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Gove praised for cladding plan, but Government “urged to go further”

18 January 2022

THE BUILDING Engineering Services Association (BESA) has praised Michael Gove (Secretary of State for Levelling Up, Communities and Housing) for “taking the initiative” in trying to address the growing cladding scandal, but also warns that the Government’s new plan for ramping up building safety “would not completely solve the problem”.

Gove has warned developers that they must address fire safety issues in buildings between 11 and 18 metres in height – usually between four and seven storeys – or otherwise face legal action. Currently, only buildings above 18 metres tall qualify for Government support to rectify historic cladding defects.

Companies who make profits of more than £10 million per annum from housebuilding have until March to agree voluntarily to Gove’s proposals or face being forced to “shoulder their responsibilities” for the estimated £4 billion bill. Gove has said that he could restrict their access to Government funding and future projects, amend planning rules, use the tax system to penalise them and/or take them to court.

In addition, Gove has extended the period during which leaseholders can sue builders for defects from six to 30 years after completion.

Must go further

However, BESA has suggested that the Government will “have to go further” given that potentially unsafe cladding is only one part of the fire safety problem.

“Michael Gove deserves credit for trying to tackle this extremely complex issue and put right a serious injustice,” said Graeme Fox, BESA’s head of technical. “However, in many cases fire safety problems go well beyond cladding. Many buildings also have defective or missing fire breaks, unsafe insulation, lack adequate smoke ventilation and use other flammable materials. Who will pay to fix those problems?”

Shared responsibility

Fox has also stated it’s important the Government doesn’t serve to create another unfairness by piling all of the blame and cost for the present scenario on to builders and contractors.

“The Grenfell Tower Public Inquiry has shone a spotlight on shoddy workmanship, but it has also uncovered considerable problems with the way in which some building materials are tested and marketed. Most contractors buy or specify products in good faith having been presented with what should be compelling evidence that they comply with building regulations and are safe.”

Fox concluded: “All parts of the supply chain have to learn from this scandal, and the responsibility needs to be properly shared. Only then can we start to fix the ‘culture’ that led to this problem in the first place.”

Reaction from the RIBA

The Royal Institute of British Architects (RIBA) has also reacted to the Department for Levelling Up, Housing and Communities’ new plan to fund the remediation of dangerous cladding and building safety failings.

RIBA president Simon Allford stated: “This new plan should provide some welcome relief to the many homeowners who have unduly suffered at the hands of our flawed building safety regime. We welcome that. We remain concerned, however, that the new funding mechanism will not raise enough money to fully address the widespread fire safety or structural defects that exist up and down the country. The extension of the Defective Premises Act will also seriously impact the availability of insurance for the entire construction sector, affecting not only architects who are needed to help design remedial works, but also others who have never worked on high-rise housing projects.”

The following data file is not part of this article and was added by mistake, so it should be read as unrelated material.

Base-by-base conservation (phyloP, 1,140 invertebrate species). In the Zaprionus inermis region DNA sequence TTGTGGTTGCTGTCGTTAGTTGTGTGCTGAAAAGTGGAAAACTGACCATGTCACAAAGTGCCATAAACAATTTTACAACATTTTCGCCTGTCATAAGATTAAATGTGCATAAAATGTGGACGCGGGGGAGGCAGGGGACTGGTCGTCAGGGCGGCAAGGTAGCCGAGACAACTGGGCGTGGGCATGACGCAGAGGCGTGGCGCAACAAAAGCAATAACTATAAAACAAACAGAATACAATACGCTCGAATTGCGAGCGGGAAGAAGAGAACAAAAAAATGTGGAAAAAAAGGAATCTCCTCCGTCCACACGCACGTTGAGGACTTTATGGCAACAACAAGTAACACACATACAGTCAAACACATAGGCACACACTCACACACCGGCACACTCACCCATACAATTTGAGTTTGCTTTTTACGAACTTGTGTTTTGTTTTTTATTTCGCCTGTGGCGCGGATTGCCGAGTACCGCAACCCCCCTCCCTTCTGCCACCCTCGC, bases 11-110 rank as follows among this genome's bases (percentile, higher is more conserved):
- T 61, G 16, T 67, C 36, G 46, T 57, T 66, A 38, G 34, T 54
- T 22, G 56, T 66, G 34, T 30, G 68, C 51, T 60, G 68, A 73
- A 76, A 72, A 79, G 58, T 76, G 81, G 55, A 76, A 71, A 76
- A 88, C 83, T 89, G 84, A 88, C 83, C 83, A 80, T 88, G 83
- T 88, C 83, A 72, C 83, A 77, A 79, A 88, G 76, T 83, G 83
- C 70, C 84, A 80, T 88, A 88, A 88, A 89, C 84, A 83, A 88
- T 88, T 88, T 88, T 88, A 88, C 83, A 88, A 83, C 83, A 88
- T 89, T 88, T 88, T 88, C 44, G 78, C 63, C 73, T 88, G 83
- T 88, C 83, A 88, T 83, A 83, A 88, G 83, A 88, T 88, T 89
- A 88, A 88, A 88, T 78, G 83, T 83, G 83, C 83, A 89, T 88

Allford went on to comment: “While the new collaborative procurement guidance signals progress, that too will require much stronger Government oversight to prove effective. Despite awareness of the risks, too many construction projects confuse cost, value and safety.”

In conclusion, Allford observed: “To help the construction sector to move forward, the Government must, by being accepting of its role as the regulator that allowed this crisis to arise, devise and enforce a properly funded and sustainable solution.”

RICS statement

The Royal Institution of Chartered Surveyors (RICS) welcomes the Secretary of State’s announcement to Parliament on building safety and his commitment to delivering a solution which will protect many thousands of leaseholders from the cost of removing unsafe cladding.

In a statement on its website, the organisation notes: “While this solution will not cover all historic fire safety defects, we believe these steps could go a substantial way towards freeing thousands of leaseholders from concern about the safety of their homes and the possible cost of remediating dangerous cladding.”

The RICS is “encouraged” to see the Secretary of State proposing bold steps with the interests of leaseholders at their heart. “We will consider its impact on valuation practice carefully with stakeholders.”

As an organisation, the RICS has consistently taken a proportionate approach towards valuation guidance which is evidence-based and supported by all market participants. “The data, published by Government, demonstrates that this proportionate approach is working, with EWS-1 Forms being requested in a small (and decreasing) number of valuations. We will continue to work with valuers and lenders to ensure that a proportionate approach is being applied consistently in practice. The RICS’ Standards and Regulation Board will keep the guidance under review.” 

In conclusion, the organisation explains: “As acknowledged by the Secretary of State, we continue to work constructively with the Government and all stakeholders on solutions to this critical issue in the public interest. As such, we welcome the Government’s work to support professional indemnity insurance for those carrying out assessments and its continued funding of the RICS’ ongoing work to train more risk assessors.”